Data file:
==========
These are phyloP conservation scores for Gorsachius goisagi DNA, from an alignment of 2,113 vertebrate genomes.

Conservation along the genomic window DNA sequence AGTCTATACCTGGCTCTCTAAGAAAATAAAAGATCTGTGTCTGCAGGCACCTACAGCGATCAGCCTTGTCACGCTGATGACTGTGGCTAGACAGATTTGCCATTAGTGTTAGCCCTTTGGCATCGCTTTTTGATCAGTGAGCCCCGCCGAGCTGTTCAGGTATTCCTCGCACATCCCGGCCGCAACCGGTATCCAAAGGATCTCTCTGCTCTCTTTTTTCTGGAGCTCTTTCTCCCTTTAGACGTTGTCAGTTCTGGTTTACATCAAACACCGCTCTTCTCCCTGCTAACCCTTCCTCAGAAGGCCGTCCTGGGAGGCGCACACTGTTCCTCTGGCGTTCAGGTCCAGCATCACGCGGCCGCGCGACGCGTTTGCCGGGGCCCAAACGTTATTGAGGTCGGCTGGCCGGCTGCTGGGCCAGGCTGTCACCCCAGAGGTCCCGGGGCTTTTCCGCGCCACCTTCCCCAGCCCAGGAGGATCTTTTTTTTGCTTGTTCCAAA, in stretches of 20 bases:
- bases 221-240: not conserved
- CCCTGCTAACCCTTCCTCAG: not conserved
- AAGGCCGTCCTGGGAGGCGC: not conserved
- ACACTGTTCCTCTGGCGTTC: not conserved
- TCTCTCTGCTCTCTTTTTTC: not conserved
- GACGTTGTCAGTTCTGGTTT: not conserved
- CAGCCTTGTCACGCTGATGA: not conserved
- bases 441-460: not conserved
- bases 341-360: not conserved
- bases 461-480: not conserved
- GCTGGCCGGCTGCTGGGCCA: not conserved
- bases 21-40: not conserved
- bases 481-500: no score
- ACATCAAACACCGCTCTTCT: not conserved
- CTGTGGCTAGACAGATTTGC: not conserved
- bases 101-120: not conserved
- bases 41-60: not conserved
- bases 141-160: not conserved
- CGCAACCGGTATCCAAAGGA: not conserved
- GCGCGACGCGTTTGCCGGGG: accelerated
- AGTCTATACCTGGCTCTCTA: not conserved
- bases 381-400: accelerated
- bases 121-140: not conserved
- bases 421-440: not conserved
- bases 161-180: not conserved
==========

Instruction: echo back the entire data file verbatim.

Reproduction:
These are phyloP conservation scores for Gorsachius goisagi DNA, from an alignment of 2,113 vertebrate genomes.

Conservation along the genomic window DNA sequence AGTCTATACCTGGCTCTCTAAGAAAATAAAAGATCTGTGTCTGCAGGCACCTACAGCGATCAGCCTTGTCACGCTGATGACTGTGGCTAGACAGATTTGCCATTAGTGTTAGCCCTTTGGCATCGCTTTTTGATCAGTGAGCCCCGCCGAGCTGTTCAGGTATTCCTCGCACATCCCGGCCGCAACCGGTATCCAAAGGATCTCTCTGCTCTCTTTTTTCTGGAGCTCTTTCTCCCTTTAGACGTTGTCAGTTCTGGTTTACATCAAACACCGCTCTTCTCCCTGCTAACCCTTCCTCAGAAGGCCGTCCTGGGAGGCGCACACTGTTCCTCTGGCGTTCAGGTCCAGCATCACGCGGCCGCGCGACGCGTTTGCCGGGGCCCAAACGTTATTGAGGTCGGCTGGCCGGCTGCTGGGCCAGGCTGTCACCCCAGAGGTCCCGGGGCTTTTCCGCGCCACCTTCCCCAGCCCAGGAGGATCTTTTTTTTGCTTGTTCCAAA, in stretches of 20 bases:
- bases 221-240: not conserved
- CCCTGCTAACCCTTCCTCAG: not conserved
- AAGGCCGTCCTGGGAGGCGC: not conserved
- ACACTGTTCCTCTGGCGTTC: not conserved
- TCTCTCTGCTCTCTTTTTTC: not conserved
- GACGTTGTCAGTTCTGGTTT: not conserved
- CAGCCTTGTCACGCTGATGA: not conserved
- bases 441-460: not conserved
- bases 341-360: not conserved
- bases 461-480: not conserved
- GCTGGCCGGCTGCTGGGCCA: not conserved
- bases 21-40: not conserved
- bases 481-500: no score
- ACATCAAACACCGCTCTTCT: not conserved
- CTGTGGCTAGACAGATTTGC: not conserved
- bases 101-120: not conserved
- bases 41-60: not conserved
- bases 141-160: not conserved
- CGCAACCGGTATCCAAAGGA: not conserved
- GCGCGACGCGTTTGCCGGGG: accelerated
- AGTCTATACCTGGCTCTCTA: not conserved
- bases 381-400: accelerated
- bases 121-140: not conserved
- bases 421-440: not conserved
- bases 161-180: not conserved